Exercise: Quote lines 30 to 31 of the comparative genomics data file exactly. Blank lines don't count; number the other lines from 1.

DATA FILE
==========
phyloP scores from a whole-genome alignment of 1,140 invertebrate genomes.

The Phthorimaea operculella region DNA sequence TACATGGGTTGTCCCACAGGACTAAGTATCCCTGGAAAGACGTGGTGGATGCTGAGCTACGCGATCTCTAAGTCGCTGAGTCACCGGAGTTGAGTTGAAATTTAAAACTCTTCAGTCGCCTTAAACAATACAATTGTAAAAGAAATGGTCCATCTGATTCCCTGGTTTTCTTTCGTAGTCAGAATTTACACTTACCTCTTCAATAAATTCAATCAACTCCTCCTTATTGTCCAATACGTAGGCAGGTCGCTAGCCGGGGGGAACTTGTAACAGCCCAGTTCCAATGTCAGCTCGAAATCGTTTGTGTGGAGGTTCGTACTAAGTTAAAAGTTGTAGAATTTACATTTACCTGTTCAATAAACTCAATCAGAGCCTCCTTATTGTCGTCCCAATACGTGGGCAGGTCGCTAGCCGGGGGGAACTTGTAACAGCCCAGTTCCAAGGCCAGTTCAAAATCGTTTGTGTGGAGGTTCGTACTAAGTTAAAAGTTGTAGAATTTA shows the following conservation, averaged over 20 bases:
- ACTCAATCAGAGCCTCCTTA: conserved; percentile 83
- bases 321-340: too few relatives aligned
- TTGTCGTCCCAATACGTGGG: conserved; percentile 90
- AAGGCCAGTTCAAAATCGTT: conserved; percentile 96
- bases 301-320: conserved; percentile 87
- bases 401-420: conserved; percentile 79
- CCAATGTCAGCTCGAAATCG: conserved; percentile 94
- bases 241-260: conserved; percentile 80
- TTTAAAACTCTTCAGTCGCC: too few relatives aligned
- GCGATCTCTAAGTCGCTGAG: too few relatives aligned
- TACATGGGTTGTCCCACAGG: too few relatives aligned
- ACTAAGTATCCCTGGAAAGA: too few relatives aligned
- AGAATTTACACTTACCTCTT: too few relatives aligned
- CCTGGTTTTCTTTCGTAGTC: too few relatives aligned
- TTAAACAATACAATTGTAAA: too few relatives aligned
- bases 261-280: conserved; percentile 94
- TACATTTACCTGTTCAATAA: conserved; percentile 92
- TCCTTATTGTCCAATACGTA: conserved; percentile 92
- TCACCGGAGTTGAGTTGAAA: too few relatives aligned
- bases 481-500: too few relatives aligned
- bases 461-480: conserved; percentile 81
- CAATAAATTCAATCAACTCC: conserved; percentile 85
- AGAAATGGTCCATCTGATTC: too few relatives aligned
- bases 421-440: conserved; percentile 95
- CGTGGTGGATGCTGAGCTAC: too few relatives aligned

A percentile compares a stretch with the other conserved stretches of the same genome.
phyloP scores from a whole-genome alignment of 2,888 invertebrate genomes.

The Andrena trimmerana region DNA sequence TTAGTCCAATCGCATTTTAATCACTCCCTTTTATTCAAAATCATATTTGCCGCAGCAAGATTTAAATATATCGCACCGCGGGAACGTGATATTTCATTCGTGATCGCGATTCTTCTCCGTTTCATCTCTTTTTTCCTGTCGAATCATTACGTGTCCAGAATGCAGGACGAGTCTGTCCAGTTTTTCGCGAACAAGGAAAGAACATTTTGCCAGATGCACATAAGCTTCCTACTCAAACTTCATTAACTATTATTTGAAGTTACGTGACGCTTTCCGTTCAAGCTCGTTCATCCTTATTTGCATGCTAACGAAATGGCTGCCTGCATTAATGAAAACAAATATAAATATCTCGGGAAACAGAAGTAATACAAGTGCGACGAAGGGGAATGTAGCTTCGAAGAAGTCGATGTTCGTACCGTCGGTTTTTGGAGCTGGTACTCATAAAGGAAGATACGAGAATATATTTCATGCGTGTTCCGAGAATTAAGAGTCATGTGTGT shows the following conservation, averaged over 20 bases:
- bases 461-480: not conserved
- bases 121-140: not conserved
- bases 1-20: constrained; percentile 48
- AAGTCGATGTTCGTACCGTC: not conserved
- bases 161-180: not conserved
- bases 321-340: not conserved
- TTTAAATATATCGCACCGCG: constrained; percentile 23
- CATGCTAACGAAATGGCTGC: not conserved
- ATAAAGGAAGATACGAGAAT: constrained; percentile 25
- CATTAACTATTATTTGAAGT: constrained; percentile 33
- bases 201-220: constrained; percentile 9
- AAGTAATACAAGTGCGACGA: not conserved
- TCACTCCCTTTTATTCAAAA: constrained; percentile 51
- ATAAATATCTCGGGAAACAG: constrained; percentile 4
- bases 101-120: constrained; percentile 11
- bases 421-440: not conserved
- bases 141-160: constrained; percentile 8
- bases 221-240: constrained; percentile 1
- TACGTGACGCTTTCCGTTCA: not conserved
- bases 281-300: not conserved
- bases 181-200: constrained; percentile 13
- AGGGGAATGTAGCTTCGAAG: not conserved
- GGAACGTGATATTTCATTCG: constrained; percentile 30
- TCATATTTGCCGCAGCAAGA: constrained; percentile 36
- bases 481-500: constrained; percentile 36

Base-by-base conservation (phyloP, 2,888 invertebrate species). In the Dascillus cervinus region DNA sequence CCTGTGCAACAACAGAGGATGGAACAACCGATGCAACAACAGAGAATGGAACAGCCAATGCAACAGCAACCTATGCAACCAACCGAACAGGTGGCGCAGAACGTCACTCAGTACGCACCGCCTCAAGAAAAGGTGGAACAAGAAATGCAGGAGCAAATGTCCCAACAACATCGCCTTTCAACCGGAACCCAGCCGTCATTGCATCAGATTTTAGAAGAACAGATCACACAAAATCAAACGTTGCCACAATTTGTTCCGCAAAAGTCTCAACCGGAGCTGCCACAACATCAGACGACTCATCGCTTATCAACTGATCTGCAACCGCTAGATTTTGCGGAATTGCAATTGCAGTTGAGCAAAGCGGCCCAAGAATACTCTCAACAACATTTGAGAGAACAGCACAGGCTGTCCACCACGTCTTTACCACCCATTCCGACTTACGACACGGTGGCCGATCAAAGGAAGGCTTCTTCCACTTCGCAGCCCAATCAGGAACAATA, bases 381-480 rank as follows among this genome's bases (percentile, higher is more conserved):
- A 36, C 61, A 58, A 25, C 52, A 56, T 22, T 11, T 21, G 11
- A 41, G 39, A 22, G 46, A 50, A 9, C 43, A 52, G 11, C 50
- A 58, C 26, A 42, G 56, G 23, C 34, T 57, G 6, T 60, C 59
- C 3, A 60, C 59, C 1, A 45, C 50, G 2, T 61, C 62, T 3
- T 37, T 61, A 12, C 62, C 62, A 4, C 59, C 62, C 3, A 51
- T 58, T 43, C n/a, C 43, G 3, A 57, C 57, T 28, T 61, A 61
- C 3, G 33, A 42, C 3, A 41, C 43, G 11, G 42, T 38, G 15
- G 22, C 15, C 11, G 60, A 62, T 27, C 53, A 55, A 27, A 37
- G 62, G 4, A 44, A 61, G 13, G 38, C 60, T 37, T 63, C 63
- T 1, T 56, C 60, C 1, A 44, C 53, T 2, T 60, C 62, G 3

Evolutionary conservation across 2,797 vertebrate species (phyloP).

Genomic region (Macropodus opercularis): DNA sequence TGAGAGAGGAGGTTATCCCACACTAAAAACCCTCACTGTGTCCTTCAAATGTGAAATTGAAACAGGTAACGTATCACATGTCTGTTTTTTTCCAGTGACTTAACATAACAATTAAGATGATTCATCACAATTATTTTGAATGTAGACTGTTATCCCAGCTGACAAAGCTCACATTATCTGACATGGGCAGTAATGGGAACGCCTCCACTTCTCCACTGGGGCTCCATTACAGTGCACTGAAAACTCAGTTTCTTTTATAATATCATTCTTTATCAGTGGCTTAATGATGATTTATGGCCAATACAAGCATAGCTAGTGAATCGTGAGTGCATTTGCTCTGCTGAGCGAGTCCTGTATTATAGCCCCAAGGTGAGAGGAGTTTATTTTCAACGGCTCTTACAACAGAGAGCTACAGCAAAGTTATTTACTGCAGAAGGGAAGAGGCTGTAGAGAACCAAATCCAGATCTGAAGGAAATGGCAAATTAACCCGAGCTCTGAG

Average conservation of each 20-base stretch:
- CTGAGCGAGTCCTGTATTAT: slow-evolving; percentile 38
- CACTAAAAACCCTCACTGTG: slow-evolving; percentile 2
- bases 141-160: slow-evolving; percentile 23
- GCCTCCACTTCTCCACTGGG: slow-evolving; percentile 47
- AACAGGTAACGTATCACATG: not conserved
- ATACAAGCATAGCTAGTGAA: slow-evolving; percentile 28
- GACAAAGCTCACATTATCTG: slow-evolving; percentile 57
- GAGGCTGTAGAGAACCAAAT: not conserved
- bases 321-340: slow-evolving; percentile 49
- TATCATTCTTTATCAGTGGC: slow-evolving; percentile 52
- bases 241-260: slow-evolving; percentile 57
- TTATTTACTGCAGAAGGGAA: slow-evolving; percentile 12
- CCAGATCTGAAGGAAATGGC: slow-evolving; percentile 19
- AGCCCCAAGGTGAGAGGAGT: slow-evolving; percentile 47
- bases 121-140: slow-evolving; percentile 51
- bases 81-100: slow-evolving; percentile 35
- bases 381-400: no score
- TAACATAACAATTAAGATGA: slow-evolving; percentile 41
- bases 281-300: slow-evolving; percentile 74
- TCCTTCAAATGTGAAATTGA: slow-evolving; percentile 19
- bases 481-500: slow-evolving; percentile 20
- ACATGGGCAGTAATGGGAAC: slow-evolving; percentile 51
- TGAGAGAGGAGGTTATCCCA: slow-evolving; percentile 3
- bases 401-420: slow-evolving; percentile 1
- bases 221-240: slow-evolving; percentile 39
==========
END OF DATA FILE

The Andrena trimmerana region DNA sequence TTAGTCCAATCGCATTTTAATCACTCCCTTTTATTCAAAATCATATTTGCCGCAGCAAGATTTAAATATATCGCACCGCGGGAACGTGATATTTCATTCGTGATCGCGATTCTTCTCCGTTTCATCTCTTTTTTCCTGTCGAATCATTACGTGTCCAGAATGCAGGACGAGTCTGTCCAGTTTTTCGCGAACAAGGAAAGAACATTTTGCCAGATGCACATAAGCTTCCTACTCAAACTTCATTAACTATTATTTGAAGTTACGTGACGCTTTCCGTTCAAGCTCGTTCATCCTTATTTGCATGCTAACGAAATGGCTGCCTGCATTAATGAAAACAAATATAAATATCTCGGGAAACAGAAGTAATACAAGTGCGACGAAGGGGAATGTAGCTTCGAAGAAGTCGATGTTCGTACCGTCGGTTTTTGGAGCTGGTACTCATAAAGGAAGATACGAGAATATATTTCATGCGTGTTCCGAGAATTAAGAGTCATGTGTGT shows the following conservation, averaged over 20 bases:
- bases 461-480: not conserved